There is an indication that zuclopenthixol causes movement disorders, perhaps more so than the newer generation of drugs, though no more frequently than the older generation of antipsychotics. There is some suggestion from this review that oral zuclopenthixol may have some clinical advantage, at least in the short term, over other older drugs in terms of global state. If an older drug is going to be prescribed, zuclopenthixol dihydrochloride is a viable option but may be best taken with additional medication to offset movement disorders that occur in about half the people taking this drug. There is no information on service, functional, behavioural outcomes and important outcomes such as relapse, for such a widely used drug this would indicate the need for further studies. We feel that it should remain a choice in the treatment of those for whom older generation drugs are indicated.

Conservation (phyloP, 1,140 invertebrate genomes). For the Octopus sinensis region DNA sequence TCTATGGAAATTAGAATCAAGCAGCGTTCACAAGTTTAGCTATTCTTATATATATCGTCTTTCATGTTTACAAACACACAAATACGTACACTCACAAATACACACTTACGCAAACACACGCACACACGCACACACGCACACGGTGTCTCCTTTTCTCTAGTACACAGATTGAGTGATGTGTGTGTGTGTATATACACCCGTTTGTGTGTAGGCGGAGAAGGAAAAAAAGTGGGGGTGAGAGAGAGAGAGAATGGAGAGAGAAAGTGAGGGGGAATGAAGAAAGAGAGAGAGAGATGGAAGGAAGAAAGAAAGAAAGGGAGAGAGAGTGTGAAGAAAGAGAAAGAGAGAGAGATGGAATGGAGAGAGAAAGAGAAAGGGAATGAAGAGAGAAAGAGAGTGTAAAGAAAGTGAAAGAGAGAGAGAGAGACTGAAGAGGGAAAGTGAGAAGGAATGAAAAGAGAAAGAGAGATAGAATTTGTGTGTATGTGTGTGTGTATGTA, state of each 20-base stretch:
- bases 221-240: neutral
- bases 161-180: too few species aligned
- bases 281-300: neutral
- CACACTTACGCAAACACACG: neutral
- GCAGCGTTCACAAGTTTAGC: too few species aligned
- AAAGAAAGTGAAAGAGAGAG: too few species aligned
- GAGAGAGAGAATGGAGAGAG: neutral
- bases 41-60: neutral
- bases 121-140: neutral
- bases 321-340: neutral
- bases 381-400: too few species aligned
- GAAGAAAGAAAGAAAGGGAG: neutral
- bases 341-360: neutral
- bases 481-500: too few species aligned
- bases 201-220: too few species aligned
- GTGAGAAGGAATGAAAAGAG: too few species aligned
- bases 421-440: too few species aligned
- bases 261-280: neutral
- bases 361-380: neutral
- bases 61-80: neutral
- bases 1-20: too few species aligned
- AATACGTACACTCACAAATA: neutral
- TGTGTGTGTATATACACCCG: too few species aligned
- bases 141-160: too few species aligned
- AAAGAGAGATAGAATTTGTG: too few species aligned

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ABSTRACT: Zuclopenthixol is a thioxanthene-based neuroleptic. It may cause acute intoxication in children with neurological and consciousness disorders. Immunochromatography is unable to identify the molecule and diagnosis requires mass spectroscopy and HP chromatography. The short time needed for this technique significantly improves the exploration and treatment of Clopixol® poisoning.Archives de Pédiatrie 03/2013; 20(3):286–288. DOI:10.1016/j.arcped.2012.12.009 · 0.41 Impact Factor